TYLER, Texas (KETK) - While Irma has weakened into a Category 4 hurricane in the last 24 hours, but the brunt of the storm has yet to hit the lower 48 soil. Irma will make landfall before daybreak Sunday morning as a Category 4 hurricane and move right through the Florida Peninsula, likely to leave that state in billions of dollars of damage and high water.
As of early Friday afternoon, Irma still has winds up to 150 mph and considered a major hurricane. Her eye-wall is located between the Bahamas and Cuba in the Atlantic Ocean.
Irma will make landfall by early Sunday morning around sunrise. If it makes landfall as a Category 4 hurricane, it will be the first time in over a century that we’ve had two landfalling Category 4 hurricanes in the same season.
You note that Irma’s track is different than what we’ve shown you yesterday. Hurricane alerts are posted for Florida from the Eastern Gulf Coast to the Western Atlantic Coast. This storm has forced many evacuations across South Florida. Storm surge to over 9 feet is likely for the South Florida coastline.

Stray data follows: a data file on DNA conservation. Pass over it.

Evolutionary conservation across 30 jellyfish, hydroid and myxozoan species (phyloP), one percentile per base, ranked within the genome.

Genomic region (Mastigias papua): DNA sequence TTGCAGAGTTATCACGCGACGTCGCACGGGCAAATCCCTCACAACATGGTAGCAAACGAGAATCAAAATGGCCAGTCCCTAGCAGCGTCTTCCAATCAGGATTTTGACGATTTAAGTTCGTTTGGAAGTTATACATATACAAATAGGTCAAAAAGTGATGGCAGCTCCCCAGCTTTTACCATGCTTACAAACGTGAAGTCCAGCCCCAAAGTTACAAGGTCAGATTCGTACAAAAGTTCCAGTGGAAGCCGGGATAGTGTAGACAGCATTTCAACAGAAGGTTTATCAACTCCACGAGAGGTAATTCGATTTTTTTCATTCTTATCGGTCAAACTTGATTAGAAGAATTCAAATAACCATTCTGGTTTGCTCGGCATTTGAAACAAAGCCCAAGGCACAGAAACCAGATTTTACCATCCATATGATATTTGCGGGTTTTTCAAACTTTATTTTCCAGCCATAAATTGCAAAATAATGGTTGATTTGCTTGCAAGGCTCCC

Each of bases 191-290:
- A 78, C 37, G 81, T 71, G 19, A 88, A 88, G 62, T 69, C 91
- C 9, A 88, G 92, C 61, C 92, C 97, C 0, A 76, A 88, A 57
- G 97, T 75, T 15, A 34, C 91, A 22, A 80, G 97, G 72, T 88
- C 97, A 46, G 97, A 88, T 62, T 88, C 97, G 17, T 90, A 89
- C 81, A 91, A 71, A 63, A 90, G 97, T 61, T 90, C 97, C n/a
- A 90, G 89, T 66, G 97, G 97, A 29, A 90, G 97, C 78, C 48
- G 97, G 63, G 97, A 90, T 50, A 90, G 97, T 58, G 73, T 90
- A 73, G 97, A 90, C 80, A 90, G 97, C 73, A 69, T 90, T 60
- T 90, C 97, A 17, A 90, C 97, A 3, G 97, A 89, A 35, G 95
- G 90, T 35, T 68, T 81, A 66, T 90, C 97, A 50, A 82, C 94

JOSE & KATIA LATEST
These two storms have potential to impact land also, just not the United States.
Let’s first start with Katia…
Katia has strengthened into a Category 2 hurricane and will make landfall in Mexico later tonight and Saturday morning.
Jose has become a major hurricane on Thursday and now is even stronger at Category 4 strength. Jose will bring wind and rain to the Leeward Islands before lifting northward into the central Atlantic.
A busy weekend ahead in the tropics, and Florida will be the key focus as landfall will occur with Irma overnight Saturday & into Sunday morning.
Chief Meteorologist Scott Chesner and Meteorologist Brian Alonzo will have updates on all the tropical systems this evening and through the weekend on KETK & FOX51.